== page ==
Dolphin Watching in Santubong - Kuching


The Irrawaddy Dolphin

The Irrawaddy Dolphin (Orcaella brevirostris) population in several areas around the world is listed under the IUCN as being critically endangered. These incredibly shy creatures are more vulnerable as compared with other dolphin species due to their choice of habitat.

Sir Richard Owen first identified the Irrawaddy dolphin in 1866. Sightings were frequent in those days along the Irrawaddy River in Burma (Myanmar). The Irrawaddy dolphins are most likely to be found along coastal lands and rivers although they are oceanic and not true river dolphins. Living in these areas, they are more so threatened by human activities than other open seas roaming species ~ especially from being caught in fish gillnets; by explosives used for fishing; electric fishing using high voltage to kill anything in the waters; destruction of their habitat by creating dams upriver and also leaching of pollution from goldmines, untreated sewage etc; and removal of individuals for aquariums.

These dolphins are found in shrinking range of coastal areas in Burma, India and coastlines in a few South East Asian countries including Southern Thailand, Borneo ~ Sarawak, Borneo ~ Kalimantan at Mahakam River, to the Philippines and Northeastern Australia. Although the range is vast, the populations in these individual habitats are extremely small and steadily declining.

The Irrawaddy dolphin looks more like a beluga whale than the spinner or bottle nosed dolphins we normally see, accompanying boats on the open seas. Its scientific name, Orcaella (= little orca) describes it to be genetically linked to the Orca or Killer Whale and also describes its unique physical appearance unlike other dolphin species (brevirostris = short beaked).

These dolphins travel in groups of 2 to 6 individuals but in Sarawak, groups of about 10 individuals are often sighted around the Santubong and Buntal coastal areas. However, gatherings of as many as 30 individuals have been sighted before in the area due to congregation of different pods around the river estuary.

The Irrawaddy dolphins are slow moving, gentle creatures. The colour varies from light to dark grey and adults grow to 2.1 – 2.6m in length, weighing from 90kg to 150kgs. It’s not easy to spot the dolphins when the waves are choppy or when it’s raining as this causes too much surface disturbance. The dolphin generally does not breach (ie leaping out of the water) or spyhop (ie holding its head and upper body above water). When it surfaces for air, its movement is discreet. As it surfaces, it rolls over, showing only its rear half of the body, with its head still submerged. This causes a mere ripple on the surface..not a splash, and no performances. Once it emerges, it does 2 – 3 rolls and occasionally lifts its tail fluke above water in preparation of a deeper dive. The Irrawaddy dolphin can stay submerged for up to 12mins but typically dive some 30secs to 2mins each time.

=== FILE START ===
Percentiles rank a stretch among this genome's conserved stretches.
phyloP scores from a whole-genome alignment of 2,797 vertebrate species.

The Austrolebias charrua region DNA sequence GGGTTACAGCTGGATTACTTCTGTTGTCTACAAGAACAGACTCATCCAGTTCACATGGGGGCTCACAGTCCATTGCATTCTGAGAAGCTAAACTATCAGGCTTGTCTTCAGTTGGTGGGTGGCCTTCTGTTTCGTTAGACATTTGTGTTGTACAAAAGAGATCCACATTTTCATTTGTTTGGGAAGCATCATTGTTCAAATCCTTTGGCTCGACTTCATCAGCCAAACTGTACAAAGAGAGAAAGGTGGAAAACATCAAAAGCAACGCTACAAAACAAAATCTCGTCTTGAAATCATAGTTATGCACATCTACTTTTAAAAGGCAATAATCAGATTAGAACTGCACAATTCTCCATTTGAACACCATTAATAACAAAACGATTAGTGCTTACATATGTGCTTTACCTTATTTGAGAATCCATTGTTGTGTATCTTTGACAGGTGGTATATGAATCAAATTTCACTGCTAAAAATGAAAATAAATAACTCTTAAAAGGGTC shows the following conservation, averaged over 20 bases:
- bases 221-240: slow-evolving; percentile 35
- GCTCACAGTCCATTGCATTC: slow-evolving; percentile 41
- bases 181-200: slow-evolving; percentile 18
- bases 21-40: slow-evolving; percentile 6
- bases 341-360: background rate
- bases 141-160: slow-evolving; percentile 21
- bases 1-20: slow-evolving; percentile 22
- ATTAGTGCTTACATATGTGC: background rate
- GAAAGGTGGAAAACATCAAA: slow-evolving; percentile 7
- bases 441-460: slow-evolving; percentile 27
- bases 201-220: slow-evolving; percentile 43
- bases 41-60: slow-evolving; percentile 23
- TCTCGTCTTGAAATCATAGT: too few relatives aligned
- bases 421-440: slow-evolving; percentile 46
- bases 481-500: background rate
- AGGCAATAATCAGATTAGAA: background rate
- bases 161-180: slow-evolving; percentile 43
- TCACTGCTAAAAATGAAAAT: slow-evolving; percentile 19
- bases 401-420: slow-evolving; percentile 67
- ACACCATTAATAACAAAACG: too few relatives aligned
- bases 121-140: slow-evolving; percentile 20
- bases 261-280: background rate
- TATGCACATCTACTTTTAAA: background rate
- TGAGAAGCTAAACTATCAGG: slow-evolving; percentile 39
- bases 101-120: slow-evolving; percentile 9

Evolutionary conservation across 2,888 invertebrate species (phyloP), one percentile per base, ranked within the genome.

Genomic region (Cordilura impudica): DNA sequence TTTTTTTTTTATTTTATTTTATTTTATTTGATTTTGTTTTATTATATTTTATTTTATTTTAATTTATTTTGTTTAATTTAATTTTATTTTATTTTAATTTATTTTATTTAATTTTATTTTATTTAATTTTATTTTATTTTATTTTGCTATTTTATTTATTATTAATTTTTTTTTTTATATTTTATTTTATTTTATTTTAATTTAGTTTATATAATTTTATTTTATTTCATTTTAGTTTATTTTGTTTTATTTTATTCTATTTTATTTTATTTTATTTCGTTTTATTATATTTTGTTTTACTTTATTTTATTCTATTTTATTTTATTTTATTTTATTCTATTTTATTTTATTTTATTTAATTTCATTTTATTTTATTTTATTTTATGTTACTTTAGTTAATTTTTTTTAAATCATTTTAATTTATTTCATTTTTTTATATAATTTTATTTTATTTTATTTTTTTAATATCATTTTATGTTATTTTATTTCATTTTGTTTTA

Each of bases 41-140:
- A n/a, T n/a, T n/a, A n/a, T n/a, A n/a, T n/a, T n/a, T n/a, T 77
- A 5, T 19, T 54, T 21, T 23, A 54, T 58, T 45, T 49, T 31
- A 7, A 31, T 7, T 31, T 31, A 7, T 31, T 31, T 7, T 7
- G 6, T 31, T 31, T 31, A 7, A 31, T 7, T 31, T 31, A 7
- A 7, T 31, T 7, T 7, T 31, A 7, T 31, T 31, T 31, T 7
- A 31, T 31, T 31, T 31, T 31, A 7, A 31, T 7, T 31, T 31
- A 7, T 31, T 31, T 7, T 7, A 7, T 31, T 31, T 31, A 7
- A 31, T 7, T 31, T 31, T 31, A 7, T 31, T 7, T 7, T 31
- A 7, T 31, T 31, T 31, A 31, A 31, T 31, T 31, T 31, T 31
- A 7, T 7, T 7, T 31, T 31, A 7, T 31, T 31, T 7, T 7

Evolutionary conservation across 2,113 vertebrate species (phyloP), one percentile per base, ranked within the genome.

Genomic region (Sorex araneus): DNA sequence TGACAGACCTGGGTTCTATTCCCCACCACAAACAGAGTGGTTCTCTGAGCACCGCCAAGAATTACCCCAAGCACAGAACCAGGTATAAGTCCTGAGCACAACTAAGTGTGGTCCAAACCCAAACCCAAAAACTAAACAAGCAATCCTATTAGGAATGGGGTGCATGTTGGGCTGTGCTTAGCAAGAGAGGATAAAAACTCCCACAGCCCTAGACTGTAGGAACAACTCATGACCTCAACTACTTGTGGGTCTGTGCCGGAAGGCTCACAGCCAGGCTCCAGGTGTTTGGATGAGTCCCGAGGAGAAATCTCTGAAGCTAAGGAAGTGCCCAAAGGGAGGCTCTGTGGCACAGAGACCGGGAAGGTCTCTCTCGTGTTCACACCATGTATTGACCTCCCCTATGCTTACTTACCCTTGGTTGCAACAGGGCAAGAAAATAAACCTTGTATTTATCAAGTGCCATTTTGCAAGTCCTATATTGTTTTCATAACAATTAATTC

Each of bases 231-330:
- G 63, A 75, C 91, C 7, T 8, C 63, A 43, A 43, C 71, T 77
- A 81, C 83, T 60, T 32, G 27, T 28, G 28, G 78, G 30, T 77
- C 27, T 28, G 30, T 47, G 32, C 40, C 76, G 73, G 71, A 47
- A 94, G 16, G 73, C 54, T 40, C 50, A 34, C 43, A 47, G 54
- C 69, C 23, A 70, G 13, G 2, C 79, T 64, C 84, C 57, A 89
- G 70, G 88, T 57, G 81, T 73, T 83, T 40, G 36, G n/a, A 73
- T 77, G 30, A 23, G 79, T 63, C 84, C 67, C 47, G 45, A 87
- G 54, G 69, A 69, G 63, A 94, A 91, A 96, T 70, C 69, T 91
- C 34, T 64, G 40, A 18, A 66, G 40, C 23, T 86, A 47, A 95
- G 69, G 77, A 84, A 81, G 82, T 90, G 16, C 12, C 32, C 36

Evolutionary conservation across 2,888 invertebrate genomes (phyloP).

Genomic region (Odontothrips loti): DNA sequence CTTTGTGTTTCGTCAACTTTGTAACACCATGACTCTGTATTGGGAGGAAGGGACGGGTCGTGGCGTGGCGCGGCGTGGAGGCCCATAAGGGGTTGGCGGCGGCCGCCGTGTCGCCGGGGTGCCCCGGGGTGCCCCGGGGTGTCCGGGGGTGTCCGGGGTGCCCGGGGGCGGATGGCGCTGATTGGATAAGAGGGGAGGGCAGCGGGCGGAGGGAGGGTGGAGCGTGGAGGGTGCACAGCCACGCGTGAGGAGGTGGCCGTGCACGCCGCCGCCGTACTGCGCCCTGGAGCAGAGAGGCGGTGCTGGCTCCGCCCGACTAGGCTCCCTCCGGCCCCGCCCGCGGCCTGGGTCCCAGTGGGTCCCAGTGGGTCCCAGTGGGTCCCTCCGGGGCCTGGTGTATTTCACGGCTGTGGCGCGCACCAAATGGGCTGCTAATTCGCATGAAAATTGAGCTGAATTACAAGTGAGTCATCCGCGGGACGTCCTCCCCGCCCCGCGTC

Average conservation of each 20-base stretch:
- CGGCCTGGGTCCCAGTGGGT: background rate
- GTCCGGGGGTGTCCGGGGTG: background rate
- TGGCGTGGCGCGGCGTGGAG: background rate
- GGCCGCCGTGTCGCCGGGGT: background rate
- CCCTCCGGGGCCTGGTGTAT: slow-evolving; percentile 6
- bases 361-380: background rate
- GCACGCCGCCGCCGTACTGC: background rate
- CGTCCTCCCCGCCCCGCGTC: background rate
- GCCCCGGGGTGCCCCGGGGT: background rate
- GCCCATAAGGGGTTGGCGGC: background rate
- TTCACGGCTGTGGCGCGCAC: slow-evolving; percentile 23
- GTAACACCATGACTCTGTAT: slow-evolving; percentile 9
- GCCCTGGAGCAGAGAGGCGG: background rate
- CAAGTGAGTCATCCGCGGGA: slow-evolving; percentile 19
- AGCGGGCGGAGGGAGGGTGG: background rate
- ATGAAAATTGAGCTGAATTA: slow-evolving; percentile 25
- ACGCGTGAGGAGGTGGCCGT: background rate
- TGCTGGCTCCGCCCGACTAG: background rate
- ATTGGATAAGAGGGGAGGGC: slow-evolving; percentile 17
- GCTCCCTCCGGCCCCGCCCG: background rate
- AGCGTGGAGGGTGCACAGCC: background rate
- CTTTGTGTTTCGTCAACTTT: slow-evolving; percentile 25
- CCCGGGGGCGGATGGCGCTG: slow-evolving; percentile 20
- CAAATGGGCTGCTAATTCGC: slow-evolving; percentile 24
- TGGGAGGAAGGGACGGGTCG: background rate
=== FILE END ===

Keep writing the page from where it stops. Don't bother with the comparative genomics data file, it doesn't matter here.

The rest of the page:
Its diet consists of crustaceans, fish, cephalopods and fish eggs and in shallow waters, it forages on the sea bed for prawns and octopus.

Much is not known about the Irrawaddy dolphin like its reproductive habits or why is it that its stomach is compartmentalized and it also does not have a cardiac sphincter. They are thought to reach sexual maturity at 7 to 9 yrs. Its gestation period is 14months, giving birth to a single calf every 2 to 3 years. The lifespan of the dolphin is believed to be up to 30years.

Research is being conducted on the Irrawaddy dolphins in Burma (Myanmar) but little is known about the population in Sarawak. The dolphins on the Irrawaddy river have developed working relationships with the local fishermen in some areas to herd in fish. These methods of working together and recognizing signs has been passed down for generations from father to son and dolphin(female) to calf. The tapping on the side of the boat, the gurgling sounds and the smacking of the oars on the water surface by the fishermen and in reply the flicking of their fluked tails. This mutual understanding and respect between man and dolphin is a special bond and the local fishermen swears by it that they harvest more fish with the dolphins around than without them.

In Sarawak, the Irrawaddy dolphins and man have not developed such a relationship. Despite that, the dolphins are often seen tailing fishing boats for meals. These fishing boats normally separate their catch aboard and unwanted fish stock is thrown back into the sea, where the dolphins would be waiting to feast on these easy pickings.

Although the Irrawaddy dolphin is a Totally Protected Species, there are still perils in the water such as being caught in the trawlers’ netting. There is much scope for research to be done in river estuaries at Santubong, Semantan, Bako, Muara, Tebas, Kabong, Rajang and Igan and also upriver in Sadong, Bintulu, Miri and Limbang. The population here can be sustained as there may be more scope for conservation work here.. with many more local people becoming aware of the dolphins existence in these waters - through the eco tours and kayaking trips available, the media and help of volunteers, maybe the Irrawaddy dolphins will be able to ride the waves of these tumultuous times and emerge one of few species to survive the current accelerated rate of species extinction.

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